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Goal: Want to create a so called "SQL Statement Layer" which checks/filters all incoming queries. If incoming query is invalid, should be denied.

Use-case: Limit database access and avoid unrevertable queries. No duplicate code in multiple applications about the same "triggers or procedures" (centralized).

Research so far:

  • GRANTS/Privileges
  • limit to Stored Procedures

Description: I am standing before a new project and we want to limit and minimize the access to the database. For example: The developer can create a DROP query inside the Application layer but the database will deny this query because DROPqueries aren't allowed.

I worked some years ago with Laravel and did most of the "procedure and trigger" work inside the Application Layer like the Controllers instead of using a Mutator or Accessor. Now we want to cut it down to the lowest possible level to avoid duplicate code like Mutators and Accessors in different Applications.

Question: Are Grants and stored procedure the only way? If not, which ones?

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    Why write any custom code instead of using SQL Server's built-in security to grant/revoke various permissions? By doing this in the application, you will almost certainly miss edge cases, cause unintended side effects, and completely miss the scenario in which a malicious actor bypasses the application altogether. – alroc Feb 10 '20 at 13:57
  • I'd take a look at building an API, then have people send their requests through that. You may also need to move your application to Oracle - it gives you much finer control over what your users can see and use. – James Feb 10 '20 at 14:58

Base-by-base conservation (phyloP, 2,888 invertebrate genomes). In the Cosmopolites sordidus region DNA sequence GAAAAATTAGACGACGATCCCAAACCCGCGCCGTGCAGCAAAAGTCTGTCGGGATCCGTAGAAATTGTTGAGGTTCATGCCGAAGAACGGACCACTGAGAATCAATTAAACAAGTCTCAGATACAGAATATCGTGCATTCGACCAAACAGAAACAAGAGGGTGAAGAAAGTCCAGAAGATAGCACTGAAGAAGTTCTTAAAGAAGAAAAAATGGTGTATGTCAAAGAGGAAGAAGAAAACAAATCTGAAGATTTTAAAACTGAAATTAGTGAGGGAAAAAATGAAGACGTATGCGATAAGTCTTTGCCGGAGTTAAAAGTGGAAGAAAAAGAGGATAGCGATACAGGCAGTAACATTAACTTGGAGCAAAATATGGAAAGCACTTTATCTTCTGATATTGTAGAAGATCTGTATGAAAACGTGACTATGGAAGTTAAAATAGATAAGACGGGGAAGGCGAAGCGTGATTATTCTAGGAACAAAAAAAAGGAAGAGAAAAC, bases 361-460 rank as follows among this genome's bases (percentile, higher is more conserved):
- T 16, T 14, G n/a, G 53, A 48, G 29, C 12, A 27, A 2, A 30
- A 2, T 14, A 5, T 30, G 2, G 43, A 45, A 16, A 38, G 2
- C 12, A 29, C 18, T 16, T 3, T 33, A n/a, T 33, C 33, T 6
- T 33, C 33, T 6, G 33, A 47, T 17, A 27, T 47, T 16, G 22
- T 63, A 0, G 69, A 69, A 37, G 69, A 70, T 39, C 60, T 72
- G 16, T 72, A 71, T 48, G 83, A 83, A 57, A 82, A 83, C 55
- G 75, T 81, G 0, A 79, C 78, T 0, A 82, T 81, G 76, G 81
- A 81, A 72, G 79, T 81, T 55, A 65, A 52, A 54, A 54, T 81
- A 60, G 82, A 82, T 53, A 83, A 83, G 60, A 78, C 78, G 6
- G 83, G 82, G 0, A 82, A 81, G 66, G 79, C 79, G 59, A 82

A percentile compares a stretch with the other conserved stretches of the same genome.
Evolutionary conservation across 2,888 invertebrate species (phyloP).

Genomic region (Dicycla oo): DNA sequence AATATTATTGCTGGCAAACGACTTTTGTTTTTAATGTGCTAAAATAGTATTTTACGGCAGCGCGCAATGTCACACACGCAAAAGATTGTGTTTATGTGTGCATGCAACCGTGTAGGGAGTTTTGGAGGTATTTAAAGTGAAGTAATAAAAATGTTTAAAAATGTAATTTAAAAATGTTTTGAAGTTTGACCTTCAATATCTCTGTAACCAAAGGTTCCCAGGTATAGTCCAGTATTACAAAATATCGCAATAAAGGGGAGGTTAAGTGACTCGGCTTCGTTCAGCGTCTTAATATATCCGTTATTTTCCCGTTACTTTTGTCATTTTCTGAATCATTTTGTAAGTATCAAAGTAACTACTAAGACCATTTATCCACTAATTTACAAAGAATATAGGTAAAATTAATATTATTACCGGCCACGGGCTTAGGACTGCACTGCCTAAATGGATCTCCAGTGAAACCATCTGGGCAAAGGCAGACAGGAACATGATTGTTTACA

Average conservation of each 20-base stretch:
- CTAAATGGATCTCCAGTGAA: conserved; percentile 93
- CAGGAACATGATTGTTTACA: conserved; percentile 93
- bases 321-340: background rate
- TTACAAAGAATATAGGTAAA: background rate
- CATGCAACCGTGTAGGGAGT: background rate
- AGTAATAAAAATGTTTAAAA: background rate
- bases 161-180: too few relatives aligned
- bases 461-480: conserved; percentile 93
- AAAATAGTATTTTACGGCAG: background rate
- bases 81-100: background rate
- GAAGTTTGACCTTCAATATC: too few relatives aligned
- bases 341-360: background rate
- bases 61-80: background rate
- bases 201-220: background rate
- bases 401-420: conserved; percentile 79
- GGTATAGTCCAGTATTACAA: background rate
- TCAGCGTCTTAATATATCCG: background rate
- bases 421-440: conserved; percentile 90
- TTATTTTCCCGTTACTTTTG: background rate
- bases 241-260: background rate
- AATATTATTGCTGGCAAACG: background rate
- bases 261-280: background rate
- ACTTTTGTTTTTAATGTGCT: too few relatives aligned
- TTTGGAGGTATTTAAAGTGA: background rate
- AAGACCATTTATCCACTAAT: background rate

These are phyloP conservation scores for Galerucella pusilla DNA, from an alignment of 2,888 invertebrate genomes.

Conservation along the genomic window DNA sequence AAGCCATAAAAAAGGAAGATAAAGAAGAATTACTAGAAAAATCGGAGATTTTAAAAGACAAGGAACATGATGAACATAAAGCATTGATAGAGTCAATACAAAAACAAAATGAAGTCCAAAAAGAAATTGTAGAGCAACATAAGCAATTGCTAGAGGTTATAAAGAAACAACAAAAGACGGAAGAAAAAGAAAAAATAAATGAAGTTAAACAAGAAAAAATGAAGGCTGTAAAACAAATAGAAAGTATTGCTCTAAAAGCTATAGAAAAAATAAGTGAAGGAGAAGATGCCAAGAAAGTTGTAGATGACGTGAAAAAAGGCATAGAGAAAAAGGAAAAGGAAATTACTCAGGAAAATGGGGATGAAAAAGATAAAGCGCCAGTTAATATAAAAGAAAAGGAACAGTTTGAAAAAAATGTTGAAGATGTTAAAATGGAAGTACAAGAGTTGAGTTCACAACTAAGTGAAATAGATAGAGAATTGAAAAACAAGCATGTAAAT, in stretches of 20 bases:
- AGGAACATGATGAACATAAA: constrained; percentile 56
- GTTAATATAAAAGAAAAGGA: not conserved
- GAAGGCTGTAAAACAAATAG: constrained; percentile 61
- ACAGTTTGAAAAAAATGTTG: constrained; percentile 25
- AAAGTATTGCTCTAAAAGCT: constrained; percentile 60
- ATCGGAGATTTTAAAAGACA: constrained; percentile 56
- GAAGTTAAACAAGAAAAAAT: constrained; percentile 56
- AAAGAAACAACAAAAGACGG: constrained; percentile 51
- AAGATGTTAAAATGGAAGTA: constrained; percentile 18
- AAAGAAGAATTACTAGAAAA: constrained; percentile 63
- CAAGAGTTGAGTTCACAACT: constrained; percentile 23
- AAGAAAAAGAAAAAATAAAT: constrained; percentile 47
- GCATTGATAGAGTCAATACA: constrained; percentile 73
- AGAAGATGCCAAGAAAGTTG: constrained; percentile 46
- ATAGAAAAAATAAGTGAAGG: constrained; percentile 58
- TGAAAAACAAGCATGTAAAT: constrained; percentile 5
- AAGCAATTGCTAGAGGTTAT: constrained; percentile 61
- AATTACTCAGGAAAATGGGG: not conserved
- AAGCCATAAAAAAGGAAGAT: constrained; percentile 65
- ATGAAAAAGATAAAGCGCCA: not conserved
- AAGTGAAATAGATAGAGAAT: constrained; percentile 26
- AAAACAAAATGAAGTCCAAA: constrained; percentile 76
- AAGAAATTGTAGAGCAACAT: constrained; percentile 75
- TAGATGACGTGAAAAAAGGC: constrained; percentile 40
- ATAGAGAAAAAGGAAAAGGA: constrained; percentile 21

• @alroc I don't want to do this in my application. Where did you read this misunderstanding in my text? – liqSTAR Feb 11 '20 at 6:22
  • @James an API is in planning. But if we would filter inside the API we need to this in every API or we write an API-Facade. – liqSTAR Feb 11 '20 at 6:23
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I am not quite sure if using the built-in privilege system in combination with encapsulation of some or all of the SQL code in stored procedures is the only way, but it certainly is the sane way of going about restricting access to the database. You are free to introduce your own system, of course, but from what I have learnt this far, there is no need to reinvent the wheel.

Take your time deciding what different levels of access you may need, and create database roles accordingly, granting different kinds of privileges to different objects according to the role definitions. Create the user accounts and assign them to the roles. Have your application provide a dialogue box requesting login credentials and use those to invoke whatever SQL instruction needs to be executed, be it a stored procedure call or an ad-hoc query. The instruction will be executed – or not – based on the privileges decided at the server level.

Again, this is the usual way of managing database access. Unusual scenarios may well call for unusual approaches, but if the reason for not using the built-in security is, for instance, simply because it makes the developer's life easier, my advice would be to reconsider.

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  • Thanks for you answer. YOu confirmed my thoughts and I needed an third opinion. Maybe I was missing a way. – liqSTAR Feb 11 '20 at 6:25

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